I started the review by noting that I would’ve liked to have heard more wisdom stories from my mom. But crucially, the reason I would’ve liked to have heard my parents’ stories is only partly to learn from their wisdom. The other reason is that they’re my parents. I’m interested in learning about them, and since I already know their lives and character, I can situate their answers. You can’t swap a stranger’s story in for your family’s stories, any more than you can swap a stranger in for yourself, even if part of you wonders if that stranger might be a better mom or dad. Ultimately, Parenting with a Story‘s biggest impact on me was its encouragement to interview my family and find our own stories. And just in case you’re starting to think about doing the same thing over the holidays, let me close with a sampling of Smith’s interview questions:

-What’s the biggest mistake you’ve ever made? Why?
-What are three of the smartest decisions you’ve ever made?
-Describe a time when you faced someone or something you were truly afraid of. How did it turn out?
-Can you remember a time as a child when you did something you had been told not to do and you did it anyway? How did it turn out? Do you wish you had obeyed and hadn’t done it? Or are you glad you did it anyway?
-Tell me about a time in your life when you learned a hard lesson about the value of _____. Then fill in the blank with a topic of interest.
-What stories do you remember hearing as a child that taught you so valuable a lesson you still remember them to this day?

So, who’s ready to hear more stories?

Enchanted Composting

A picture of compost

Originally posted at Pagan Families, 11/24/14.  “I’m going out to the compost. Does anyone want to come with me?” I asked, and a moment of near panic followed when the kids thought I might get there without them. “Coming, coming!” piped the one year old, and the five year old chimed in, “Wait just a second–I need to pause the TV!”

We’ve had our compost tumbler since August, and the kids are still excited about dumping in food scraps and leaves, smashing eggshells, and pushing the composter hard to get it turning: all good sensorimotor activities for children. They also like peering inside to see what’s changed and how warm it is, and seeing how the compost looks before and after tumbling.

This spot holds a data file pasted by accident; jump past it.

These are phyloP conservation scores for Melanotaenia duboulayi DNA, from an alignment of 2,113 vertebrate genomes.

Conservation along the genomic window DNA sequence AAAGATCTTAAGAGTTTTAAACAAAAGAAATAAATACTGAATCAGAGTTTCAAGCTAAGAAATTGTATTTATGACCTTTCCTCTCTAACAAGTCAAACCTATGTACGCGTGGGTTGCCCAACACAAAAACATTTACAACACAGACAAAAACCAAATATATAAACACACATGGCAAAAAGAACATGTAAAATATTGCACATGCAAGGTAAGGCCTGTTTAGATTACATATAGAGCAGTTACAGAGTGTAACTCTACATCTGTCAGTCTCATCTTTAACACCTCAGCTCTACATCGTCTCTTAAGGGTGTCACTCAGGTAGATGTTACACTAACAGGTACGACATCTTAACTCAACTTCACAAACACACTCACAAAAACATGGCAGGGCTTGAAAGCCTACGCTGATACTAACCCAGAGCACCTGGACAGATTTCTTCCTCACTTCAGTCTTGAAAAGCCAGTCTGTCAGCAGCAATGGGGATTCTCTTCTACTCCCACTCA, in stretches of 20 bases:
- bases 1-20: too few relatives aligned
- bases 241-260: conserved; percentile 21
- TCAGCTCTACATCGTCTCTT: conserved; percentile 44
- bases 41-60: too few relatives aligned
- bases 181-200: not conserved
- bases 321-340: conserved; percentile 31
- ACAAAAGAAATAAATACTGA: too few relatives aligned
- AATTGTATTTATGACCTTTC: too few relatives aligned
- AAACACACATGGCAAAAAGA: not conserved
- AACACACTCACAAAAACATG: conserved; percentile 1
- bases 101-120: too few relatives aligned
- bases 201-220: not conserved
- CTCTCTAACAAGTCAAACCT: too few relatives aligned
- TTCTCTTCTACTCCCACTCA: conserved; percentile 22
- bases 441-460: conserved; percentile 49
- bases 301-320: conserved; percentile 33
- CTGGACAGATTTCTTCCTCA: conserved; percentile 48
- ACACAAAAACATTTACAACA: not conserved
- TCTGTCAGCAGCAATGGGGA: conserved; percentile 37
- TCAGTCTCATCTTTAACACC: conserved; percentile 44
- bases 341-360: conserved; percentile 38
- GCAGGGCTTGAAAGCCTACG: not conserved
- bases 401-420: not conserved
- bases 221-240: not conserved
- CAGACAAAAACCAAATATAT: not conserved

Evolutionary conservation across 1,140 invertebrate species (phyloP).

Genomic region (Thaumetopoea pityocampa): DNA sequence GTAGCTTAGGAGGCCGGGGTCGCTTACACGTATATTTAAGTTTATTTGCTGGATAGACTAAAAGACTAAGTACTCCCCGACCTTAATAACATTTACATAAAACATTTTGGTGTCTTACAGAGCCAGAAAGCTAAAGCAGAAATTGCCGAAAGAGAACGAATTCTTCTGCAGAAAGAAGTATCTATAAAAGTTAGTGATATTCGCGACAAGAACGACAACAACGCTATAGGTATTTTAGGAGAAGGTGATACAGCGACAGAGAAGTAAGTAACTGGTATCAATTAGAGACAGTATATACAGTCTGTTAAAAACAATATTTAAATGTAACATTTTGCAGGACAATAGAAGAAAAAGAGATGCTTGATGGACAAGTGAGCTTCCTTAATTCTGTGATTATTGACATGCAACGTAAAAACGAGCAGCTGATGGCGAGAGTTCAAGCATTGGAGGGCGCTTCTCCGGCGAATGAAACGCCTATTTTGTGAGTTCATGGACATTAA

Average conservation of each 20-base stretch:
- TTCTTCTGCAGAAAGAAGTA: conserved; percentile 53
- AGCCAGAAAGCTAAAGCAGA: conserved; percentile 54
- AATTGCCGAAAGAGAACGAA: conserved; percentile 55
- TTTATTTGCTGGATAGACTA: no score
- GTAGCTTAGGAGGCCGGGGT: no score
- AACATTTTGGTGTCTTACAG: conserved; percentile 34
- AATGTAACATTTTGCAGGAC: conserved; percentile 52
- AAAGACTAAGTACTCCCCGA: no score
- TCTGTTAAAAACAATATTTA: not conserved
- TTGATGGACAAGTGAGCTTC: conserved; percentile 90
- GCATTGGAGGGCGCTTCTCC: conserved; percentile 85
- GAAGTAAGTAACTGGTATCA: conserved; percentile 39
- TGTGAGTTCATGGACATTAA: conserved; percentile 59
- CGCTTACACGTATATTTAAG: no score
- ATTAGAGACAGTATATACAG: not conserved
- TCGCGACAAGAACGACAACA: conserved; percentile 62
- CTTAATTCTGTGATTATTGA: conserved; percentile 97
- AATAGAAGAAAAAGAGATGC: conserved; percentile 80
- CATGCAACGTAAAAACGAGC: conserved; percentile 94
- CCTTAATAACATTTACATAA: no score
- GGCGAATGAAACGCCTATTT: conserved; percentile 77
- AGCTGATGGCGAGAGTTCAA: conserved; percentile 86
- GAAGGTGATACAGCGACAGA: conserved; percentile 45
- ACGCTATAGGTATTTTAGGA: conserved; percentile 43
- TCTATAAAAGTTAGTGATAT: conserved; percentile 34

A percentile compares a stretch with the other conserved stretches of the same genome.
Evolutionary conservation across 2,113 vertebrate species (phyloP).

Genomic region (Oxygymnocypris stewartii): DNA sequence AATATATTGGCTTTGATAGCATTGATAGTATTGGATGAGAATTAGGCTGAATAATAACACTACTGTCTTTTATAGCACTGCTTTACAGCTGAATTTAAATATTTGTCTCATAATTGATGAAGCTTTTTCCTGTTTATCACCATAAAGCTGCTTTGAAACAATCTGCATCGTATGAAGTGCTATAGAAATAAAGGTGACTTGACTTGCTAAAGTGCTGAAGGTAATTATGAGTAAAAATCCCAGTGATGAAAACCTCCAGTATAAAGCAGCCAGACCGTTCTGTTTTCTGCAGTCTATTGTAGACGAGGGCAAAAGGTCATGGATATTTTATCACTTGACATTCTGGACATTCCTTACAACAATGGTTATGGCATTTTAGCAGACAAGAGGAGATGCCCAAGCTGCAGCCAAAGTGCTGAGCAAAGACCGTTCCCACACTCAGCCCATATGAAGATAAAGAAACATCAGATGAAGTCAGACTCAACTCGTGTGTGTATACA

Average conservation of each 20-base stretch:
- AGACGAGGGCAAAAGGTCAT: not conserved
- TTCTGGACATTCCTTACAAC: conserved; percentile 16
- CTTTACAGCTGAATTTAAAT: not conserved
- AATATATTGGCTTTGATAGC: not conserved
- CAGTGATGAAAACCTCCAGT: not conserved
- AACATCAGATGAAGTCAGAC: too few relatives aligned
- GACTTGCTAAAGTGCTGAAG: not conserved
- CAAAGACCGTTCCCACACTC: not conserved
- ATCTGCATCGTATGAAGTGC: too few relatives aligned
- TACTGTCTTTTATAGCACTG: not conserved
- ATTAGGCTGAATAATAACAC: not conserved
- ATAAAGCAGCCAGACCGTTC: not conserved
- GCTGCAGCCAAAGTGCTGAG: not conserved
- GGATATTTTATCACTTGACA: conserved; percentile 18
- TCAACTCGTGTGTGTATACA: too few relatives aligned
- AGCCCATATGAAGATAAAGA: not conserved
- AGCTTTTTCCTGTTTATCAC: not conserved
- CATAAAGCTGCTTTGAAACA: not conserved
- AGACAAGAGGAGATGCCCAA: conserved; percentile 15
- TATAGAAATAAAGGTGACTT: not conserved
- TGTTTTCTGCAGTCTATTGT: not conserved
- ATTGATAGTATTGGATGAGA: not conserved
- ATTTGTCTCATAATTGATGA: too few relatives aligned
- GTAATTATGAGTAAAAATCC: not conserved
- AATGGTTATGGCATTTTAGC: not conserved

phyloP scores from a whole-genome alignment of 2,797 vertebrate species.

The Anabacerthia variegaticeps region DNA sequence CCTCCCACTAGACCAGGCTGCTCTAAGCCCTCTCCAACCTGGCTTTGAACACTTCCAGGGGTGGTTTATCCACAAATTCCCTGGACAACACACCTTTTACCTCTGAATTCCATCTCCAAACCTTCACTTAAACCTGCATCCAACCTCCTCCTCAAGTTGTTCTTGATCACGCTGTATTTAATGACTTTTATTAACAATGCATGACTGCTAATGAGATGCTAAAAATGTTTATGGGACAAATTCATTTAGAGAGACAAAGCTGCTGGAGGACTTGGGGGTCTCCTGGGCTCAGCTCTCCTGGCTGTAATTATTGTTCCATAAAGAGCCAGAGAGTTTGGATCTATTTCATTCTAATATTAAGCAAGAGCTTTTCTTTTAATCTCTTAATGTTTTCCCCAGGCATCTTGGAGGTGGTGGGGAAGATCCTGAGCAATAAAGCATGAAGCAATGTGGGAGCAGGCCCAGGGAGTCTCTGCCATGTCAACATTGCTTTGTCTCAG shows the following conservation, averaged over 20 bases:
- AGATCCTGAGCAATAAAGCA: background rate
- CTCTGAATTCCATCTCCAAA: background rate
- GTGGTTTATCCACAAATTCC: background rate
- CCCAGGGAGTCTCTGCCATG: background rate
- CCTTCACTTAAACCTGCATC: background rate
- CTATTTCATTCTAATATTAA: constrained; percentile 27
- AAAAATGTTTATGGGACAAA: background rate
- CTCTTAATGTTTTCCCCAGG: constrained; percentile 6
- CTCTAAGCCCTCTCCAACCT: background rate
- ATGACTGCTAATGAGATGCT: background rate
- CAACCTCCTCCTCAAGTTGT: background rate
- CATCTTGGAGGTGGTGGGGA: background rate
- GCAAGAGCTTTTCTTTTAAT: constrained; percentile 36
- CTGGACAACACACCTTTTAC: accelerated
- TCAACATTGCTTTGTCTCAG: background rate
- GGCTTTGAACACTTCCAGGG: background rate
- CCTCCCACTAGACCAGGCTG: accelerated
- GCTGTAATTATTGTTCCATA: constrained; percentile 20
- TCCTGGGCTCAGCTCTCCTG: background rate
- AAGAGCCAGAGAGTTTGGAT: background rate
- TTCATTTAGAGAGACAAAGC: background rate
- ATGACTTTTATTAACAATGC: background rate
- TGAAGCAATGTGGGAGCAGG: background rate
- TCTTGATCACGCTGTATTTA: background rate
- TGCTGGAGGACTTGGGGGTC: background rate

Composting holds the same joy for my children as cooking and free-form potion-making do. If their excitement about compost seems quirky, that’s partially because we’re culturally in the habit of downplaying and removing trash, of teaching that it’s icky and trying not to think too hard about it, under penalty of feeling guilty. Composting our scraps doesn’t just change the scraps, though; it also changes what we think of them. Suddenly we’re witnessing something that has always been happening in secret, and we’ve become part of it. We’ve not only inserted ourselves as agents in the process, but parts of us literally are in the compost: bits of our hair and bits of our food, plus the occasional pee-soaked paper towel. It’s done more to create a sense of intimacy with the land than our short-lived full moon offerings or telling secrets to the trees, and so far the kids have enjoyed it more than gardening.

Being mindful of where our kitchen scraps and moldy fruit go has proven surprisingly grounding for me. There’s something reassuring in seeing waste start to become something else, and something alarming in letting scraps disappear. Intellectually I know our trash doesn’t really disappear, so much as it’s dumped into a nearby canyon and slowly makes the canyon disappear, but we’re not allowed to visit the canyon and that makes the process nebulous. Really knowing that things don’t just vanish when you let go of them, and being able to approach the Crone’s work with fascination and reverence: that’s a gift, if I can give it to my children.

And that’s why we’ve made a series of small ritualizations around our compost tumbler. I found myself saying the Feri prayer to the Star Goddess when we added the first ingredients: “Holy Mother in whom we live, move, and have our being, from you all things proceed and to you all things return.” My older daughter sometimes uses a preschool chant about witches’ brew when she adds things to the compost: “Bubble bubble, toil and trouble, what shall we add to our pot tonight?”, followed by a list of ingredients. Another time she decided to have a tea party by the composter–her own sort of ritualization–and as we dissected the tea bags, I remembered her chant about witches’ brew. It inspired me to pull out Circle Round during our tea party and share this cauldron image with her, adapted from the book: